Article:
Objective: In line with regional and global goals for the elimination of rubella and congenital rubella syndrome (CRS), we reviewed the epidemiological situation in Singapore, based on surveillance reports on rubella and CRS, national immunization coverage and seroprevalence surveys. The aim of our review was to identify current gaps and steps taken to achieve the targets set by the World Health Organization (WHO) Western Pacific Regional Office (WPRO).
Methods: Epidemiological data on clinical and laboratory-confirmed rubella cases, including CRS, notified to the Communicable Diseases Division, Ministry of Health, Singapore, from 2003 to 2013 were collated and analyzed. Vaccination coverage against rubella was obtained from the National Immunization Registry and School Health Services of the Health Promotion Board. The changing prevalence of rubella was determined from periodic serological surveys.
Findings: The incidence of indigenous rubella cases per million population decreased from 37.2 in 2008 to 7.6 in 2013 and there had been no indigenous case of CRS in 2012 and 2013. Therapeutic abortions performed due to rubella infections had become uncommon. The annual measles, mumps, and rubella (MMR) vaccination coverage in childhood population remained high ranging from 93% to 96%. The overall susceptibility to rubella in women aged 18-44 years had reduced significantly from 15.8% in 2004 to 11.0% in 2010. The prevalence of IgG antibody against rubella among Singapore children aged 1-17 years was maintained at 87.3% in 2008-2010.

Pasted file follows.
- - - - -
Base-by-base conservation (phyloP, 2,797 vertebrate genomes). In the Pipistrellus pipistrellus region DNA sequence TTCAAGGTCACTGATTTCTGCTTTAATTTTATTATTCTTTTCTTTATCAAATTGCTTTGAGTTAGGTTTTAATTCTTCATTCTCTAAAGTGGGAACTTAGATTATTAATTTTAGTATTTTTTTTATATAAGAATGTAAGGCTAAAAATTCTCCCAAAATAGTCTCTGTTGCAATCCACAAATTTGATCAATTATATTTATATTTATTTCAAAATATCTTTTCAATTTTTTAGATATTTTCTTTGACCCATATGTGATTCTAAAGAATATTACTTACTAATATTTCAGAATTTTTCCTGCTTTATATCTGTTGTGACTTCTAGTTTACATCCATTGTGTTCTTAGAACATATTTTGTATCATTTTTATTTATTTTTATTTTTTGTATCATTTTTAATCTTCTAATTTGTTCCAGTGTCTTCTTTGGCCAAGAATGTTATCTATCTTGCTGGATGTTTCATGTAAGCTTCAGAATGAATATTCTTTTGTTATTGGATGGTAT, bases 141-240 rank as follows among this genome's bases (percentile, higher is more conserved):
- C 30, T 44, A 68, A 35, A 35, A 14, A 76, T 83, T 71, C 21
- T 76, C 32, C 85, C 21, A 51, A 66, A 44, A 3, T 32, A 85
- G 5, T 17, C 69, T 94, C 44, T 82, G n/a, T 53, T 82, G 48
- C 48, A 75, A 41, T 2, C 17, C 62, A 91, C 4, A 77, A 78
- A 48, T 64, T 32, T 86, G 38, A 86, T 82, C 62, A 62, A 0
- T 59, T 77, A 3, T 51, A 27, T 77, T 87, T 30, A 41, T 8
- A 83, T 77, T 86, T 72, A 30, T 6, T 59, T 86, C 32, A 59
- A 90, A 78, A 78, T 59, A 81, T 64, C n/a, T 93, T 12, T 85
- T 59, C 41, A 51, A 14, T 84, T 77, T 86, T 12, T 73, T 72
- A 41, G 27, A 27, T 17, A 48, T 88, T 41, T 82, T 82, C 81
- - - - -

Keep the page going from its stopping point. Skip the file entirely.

Conclusion: All available data indicated that Singapore has made good progress towards the elimination of rubella and CRS. It has attained the targets set by the WHO WPRO for 2015. In preparation for verification of rubella elimination, an enhanced surveillance system has been implemented to ensure that all reported cases are laboratory confirmed, and genotyping of rubella virus strains isolated is carried out to provide evidence for interruption of endemic transmission.
Keywords: Epidemiology; Seroprevalence; Surveillance; Therapeutic abortion; Vaccination.
Copyright © 2015. Published by Elsevier Ltd.